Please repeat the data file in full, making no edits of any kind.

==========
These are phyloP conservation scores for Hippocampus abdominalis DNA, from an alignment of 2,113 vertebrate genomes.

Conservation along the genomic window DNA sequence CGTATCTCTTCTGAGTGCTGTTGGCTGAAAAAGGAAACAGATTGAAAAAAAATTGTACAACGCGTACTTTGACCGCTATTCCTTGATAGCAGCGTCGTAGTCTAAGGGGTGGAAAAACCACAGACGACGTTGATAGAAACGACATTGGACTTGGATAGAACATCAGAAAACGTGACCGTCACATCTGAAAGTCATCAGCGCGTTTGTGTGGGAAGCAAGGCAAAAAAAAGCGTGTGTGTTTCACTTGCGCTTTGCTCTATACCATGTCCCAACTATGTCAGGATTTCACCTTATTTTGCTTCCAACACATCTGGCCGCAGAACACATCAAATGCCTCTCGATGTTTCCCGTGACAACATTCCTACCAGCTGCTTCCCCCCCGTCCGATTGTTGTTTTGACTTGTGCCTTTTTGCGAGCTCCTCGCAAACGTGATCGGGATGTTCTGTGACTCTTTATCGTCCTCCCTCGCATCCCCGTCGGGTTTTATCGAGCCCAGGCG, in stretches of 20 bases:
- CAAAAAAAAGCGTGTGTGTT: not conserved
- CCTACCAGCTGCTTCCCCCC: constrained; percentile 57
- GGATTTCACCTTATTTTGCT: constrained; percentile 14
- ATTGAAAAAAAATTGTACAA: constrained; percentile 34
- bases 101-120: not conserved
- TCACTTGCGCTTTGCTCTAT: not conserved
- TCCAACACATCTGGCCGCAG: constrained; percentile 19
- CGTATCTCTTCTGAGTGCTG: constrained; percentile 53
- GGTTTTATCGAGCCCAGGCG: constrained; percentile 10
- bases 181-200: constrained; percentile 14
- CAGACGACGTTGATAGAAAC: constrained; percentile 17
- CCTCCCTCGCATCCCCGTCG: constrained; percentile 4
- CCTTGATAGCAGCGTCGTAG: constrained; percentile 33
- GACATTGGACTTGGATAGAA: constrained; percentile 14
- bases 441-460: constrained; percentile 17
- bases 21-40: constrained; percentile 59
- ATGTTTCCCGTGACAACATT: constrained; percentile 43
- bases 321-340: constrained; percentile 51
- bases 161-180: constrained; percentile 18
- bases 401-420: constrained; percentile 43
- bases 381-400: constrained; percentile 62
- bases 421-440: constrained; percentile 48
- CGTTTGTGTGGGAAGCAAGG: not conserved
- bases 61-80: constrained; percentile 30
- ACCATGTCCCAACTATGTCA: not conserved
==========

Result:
These are phyloP conservation scores for Hippocampus abdominalis DNA, from an alignment of 2,113 vertebrate genomes.

Conservation along the genomic window DNA sequence CGTATCTCTTCTGAGTGCTGTTGGCTGAAAAAGGAAACAGATTGAAAAAAAATTGTACAACGCGTACTTTGACCGCTATTCCTTGATAGCAGCGTCGTAGTCTAAGGGGTGGAAAAACCACAGACGACGTTGATAGAAACGACATTGGACTTGGATAGAACATCAGAAAACGTGACCGTCACATCTGAAAGTCATCAGCGCGTTTGTGTGGGAAGCAAGGCAAAAAAAAGCGTGTGTGTTTCACTTGCGCTTTGCTCTATACCATGTCCCAACTATGTCAGGATTTCACCTTATTTTGCTTCCAACACATCTGGCCGCAGAACACATCAAATGCCTCTCGATGTTTCCCGTGACAACATTCCTACCAGCTGCTTCCCCCCCGTCCGATTGTTGTTTTGACTTGTGCCTTTTTGCGAGCTCCTCGCAAACGTGATCGGGATGTTCTGTGACTCTTTATCGTCCTCCCTCGCATCCCCGTCGGGTTTTATCGAGCCCAGGCG, in stretches of 20 bases:
- CAAAAAAAAGCGTGTGTGTT: not conserved
- CCTACCAGCTGCTTCCCCCC: constrained; percentile 57
- GGATTTCACCTTATTTTGCT: constrained; percentile 14
- ATTGAAAAAAAATTGTACAA: constrained; percentile 34
- bases 101-120: not conserved
- TCACTTGCGCTTTGCTCTAT: not conserved
- TCCAACACATCTGGCCGCAG: constrained; percentile 19
- CGTATCTCTTCTGAGTGCTG: constrained; percentile 53
- GGTTTTATCGAGCCCAGGCG: constrained; percentile 10
- bases 181-200: constrained; percentile 14
- CAGACGACGTTGATAGAAAC: constrained; percentile 17
- CCTCCCTCGCATCCCCGTCG: constrained; percentile 4
- CCTTGATAGCAGCGTCGTAG: constrained; percentile 33
- GACATTGGACTTGGATAGAA: constrained; percentile 14
- bases 441-460: constrained; percentile 17
- bases 21-40: constrained; percentile 59
- ATGTTTCCCGTGACAACATT: constrained; percentile 43
- bases 321-340: constrained; percentile 51
- bases 161-180: constrained; percentile 18
- bases 401-420: constrained; percentile 43
- bases 381-400: constrained; percentile 62
- bases 421-440: constrained; percentile 48
- CGTTTGTGTGGGAAGCAAGG: not conserved
- bases 61-80: constrained; percentile 30
- ACCATGTCCCAACTATGTCA: not conserved